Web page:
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Crazy About Kakigori: Japan’s Favorite Summer Treat

Learn about a Japanese summer dessert that traces back to the eighth century.

By 4 min read

Now that it’s summer in Japan, the days feel like they’re only getting hotter. From record-breaking temperatures to humidity levels that leave you drenched in sweat, it’s no wonder why there are tons of seasonal Japanese treats that are made to keep you cool.

Kakigori is a shaved ice dessert that dates all the way back to the Heian Period and is still enjoyed today.

Today we’ll be covering a brief history of kakigori, where to find it and our top kakigori cafe picks in Tokyo.

Kakigori Origin Story

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The ice houses looked something like this.

In ancient times, there were icehouses or himuro built deep within caves or at the base of mountains that saved ice to serve just for summer. Because there weren’t any kind of hi-tech facilities to keep the ice from melting, there was only a little of it left once it arrived at its destination. Due to its scarcity at the time, kakigori was a treat only for affluent families and those in power.

This icy treat was even mentioned in Heian Period literature which even talked about the kind of syrup that was used as flavoring.

In the Meiji Period when icemaking became more widespread, so did kakigori. They say the first kakigori cafe was established in Yokohama and has evolved since then to the version of it that we enjoy today.

July 25 also marks kakigori day since the date in Japanese kinda sounds like “summer ice.”

Where to Find it

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A staple during summer months.

One of the easiest ways to spot a cafe or restaurant that offers kakigori is to look for the Japanese kanji that denotes ice: こり.

You can find it almost anywhere during the hotter months at summer festivals, in convenience stores and at beach stalls but arguably it’s a treat that’s even enjoyed all year round.

Best Kakigori Cafes in Tokyo

Nowadays kakigori comes in all sorts of flavors. The simplest kind is normally just shaved ice with syrup drizzled on top but there are much more decadent ones out there. With toppings like fresh cream, mochi (rice balls), anko (sweet bean paste) and seasonal fruits, you can customize kakigori to your liking.

Toraya An Stand

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Green tea and red bean paste on a mountain of fluffy shaved ice.

Established over 500 years ago, Toraya An Stand is a popular wagashi or traditional Japanese sweets shop. During summer, you can expect them to add kakigori to their usual menu featuring three flavors – matcha (green tea), strawberry and condensed milk. What makes their kakigori special stand out is that they serve it with their own anko spread and yokan or red bean jelly.

Available in areas like Shinjuku, Aoyama and Yokohama

From ¥990
11 A.M. ~ 8 P.M.
Newoman Shinjuku 2F,5-24-55 Sendagaya, Shibuya, Tokyo - Map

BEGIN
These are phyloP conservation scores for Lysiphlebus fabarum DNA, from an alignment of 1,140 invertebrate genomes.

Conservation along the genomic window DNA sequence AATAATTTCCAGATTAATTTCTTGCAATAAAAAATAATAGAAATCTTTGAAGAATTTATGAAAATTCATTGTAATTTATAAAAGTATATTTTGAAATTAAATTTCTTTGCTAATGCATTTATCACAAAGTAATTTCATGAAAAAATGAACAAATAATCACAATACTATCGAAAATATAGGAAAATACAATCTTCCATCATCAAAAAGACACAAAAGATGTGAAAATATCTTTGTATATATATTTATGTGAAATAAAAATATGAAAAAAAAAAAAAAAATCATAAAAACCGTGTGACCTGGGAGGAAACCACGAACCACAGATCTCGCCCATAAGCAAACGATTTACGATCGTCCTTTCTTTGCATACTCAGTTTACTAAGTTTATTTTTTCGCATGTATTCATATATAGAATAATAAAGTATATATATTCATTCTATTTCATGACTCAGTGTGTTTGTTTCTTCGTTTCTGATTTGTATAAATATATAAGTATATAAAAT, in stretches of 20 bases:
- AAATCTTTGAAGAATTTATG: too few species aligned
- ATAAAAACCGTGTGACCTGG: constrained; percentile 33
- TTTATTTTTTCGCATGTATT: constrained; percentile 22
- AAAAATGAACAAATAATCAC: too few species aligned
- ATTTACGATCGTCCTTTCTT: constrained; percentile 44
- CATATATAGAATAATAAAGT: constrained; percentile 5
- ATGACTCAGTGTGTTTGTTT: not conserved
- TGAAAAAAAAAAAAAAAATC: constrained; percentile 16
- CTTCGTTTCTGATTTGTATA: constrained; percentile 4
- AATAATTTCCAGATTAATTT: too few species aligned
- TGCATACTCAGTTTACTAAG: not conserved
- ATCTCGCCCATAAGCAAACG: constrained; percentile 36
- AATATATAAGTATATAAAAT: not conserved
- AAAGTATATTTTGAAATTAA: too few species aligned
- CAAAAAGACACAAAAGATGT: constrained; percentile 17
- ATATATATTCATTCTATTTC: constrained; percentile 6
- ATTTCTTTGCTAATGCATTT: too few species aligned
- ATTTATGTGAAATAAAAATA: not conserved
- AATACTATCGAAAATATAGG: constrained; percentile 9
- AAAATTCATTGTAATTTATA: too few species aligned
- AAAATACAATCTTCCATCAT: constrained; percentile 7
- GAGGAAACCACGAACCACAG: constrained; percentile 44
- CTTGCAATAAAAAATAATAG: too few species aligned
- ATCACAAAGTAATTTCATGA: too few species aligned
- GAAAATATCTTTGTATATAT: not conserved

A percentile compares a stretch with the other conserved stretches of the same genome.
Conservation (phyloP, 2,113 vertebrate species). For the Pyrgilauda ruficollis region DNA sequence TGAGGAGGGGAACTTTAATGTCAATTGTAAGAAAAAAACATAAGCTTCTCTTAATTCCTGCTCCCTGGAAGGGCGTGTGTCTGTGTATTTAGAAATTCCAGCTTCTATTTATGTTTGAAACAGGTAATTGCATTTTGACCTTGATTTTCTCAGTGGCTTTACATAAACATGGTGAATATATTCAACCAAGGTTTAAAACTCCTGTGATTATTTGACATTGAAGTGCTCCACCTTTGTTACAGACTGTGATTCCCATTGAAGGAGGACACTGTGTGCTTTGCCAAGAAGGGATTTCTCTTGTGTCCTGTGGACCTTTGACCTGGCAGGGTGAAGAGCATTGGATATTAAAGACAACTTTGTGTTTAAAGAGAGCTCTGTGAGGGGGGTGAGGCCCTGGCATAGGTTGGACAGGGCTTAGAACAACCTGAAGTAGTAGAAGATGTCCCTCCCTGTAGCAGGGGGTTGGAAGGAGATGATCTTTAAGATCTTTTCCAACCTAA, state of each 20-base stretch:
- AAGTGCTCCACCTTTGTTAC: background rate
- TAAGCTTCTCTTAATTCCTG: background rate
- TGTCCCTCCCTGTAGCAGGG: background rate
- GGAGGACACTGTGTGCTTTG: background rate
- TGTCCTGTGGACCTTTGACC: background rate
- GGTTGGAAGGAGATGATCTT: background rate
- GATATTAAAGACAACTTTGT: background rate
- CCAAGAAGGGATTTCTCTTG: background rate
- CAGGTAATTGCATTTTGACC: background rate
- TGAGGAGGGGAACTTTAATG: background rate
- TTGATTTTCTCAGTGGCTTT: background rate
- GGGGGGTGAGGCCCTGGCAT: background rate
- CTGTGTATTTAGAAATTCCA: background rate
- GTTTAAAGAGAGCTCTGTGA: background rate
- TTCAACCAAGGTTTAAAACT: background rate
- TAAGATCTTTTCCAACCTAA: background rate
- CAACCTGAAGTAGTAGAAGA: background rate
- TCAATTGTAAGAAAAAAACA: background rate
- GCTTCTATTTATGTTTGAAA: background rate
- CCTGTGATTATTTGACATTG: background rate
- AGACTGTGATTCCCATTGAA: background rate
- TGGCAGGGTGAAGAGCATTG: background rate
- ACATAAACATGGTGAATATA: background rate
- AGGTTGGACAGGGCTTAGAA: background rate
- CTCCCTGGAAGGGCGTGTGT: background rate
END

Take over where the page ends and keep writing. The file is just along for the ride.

Atelier Sekka

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Shaved ice from Mount Fuji topped with a layer of strawberry syrup and condensed milk.

Hidden along the backstreets of Sugamo’s shopping district. Atelier Sekka is a local kakigori cafe with a waiting line that never seems to go away. Using ice from Mount Fuji, the texture of the kakigori is softer and takes longer to melt. To make the icy dessert, the folks at Atelier Sekka leave it up to old-school ice-shaving machines to get the job done.

Choose from over ten different kakigori toppings ranging from pumpkin caramel to lemon milk and even yogurt.

From ¥900
11 A.M. ~ 5 P.M.
Closed on Mondays
3-37-6 Sugamo, Toshima, Tokyo - Map

Contenart

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Tea flavored kakigori, anyone?

Contenart in Yoyogi is a small, hole-in-the-wall cafe that sells high-quality tea and scones but during summer sells kakigori with a twist. With just ten seats inside the cafe, waiting in line can take hours.

Instead of the usual syrup to top off the icy treat, they use different flavors of the tea that they sell. Topped off with generous servings of fresh cream and mochi, enjoy your chai tea-flavored kakigori. It might sound strange but the long line outside the cafe says otherwise.

From ¥1,800
11 A.M. ~ 5:30 P.M. (weekdays) 11 A.M. ~ 5 P.M. (weekends)
Closed on Mondays
1-42-14 Yoyogi, Shibuya, Tokyo - Map
Reservation needed

Shimura Confectionery

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Pour that syrup!

This reservationn only kakigori cafe in Toshima ward means business. A Japanese sweets store on the first floor with a cafe on the second and third floors, Shimura is a household name in Tokyo. Expect a mountain of soft, fluffy ice drizzled with a layer of thick, sweet syrup and slices of the sweetest fruits in season. Just a four-minute walk from Meijiro station, drop by on your way back from Ikebukuro or Shinjuku.

From ¥1,000
11 A.M. ~ 5:30 P.M. (weekdays) 11 A.M. ~ 5 P.M. (weekends)
Closed on Mondays
3-13-3 Mejiro, Toshima, Tokyo - Map
Reservation needed

Mamechawan

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A different take on kakigori.

Udon? Kakigori? Say no more. At Mamechawan, you can sample both. Just a stone’s throw away from Iidabashi station’s west exit, this nondescript cafe is loved by locals. Come early to reserve your slot otherwise, you’ll miss out on one of the best kakigori in Tokyo. Feeling a little adventurous? Try their peanut-flavored or coffee and red bean-flavored kakigori.

From ¥1,000
12 P.M. ~ 9 P.M.
2-7-2, Fujimi, Chiyoda, Tokyo - Map
Reservation needed
Have you been to any of these cafes before? Let us know in the comments!

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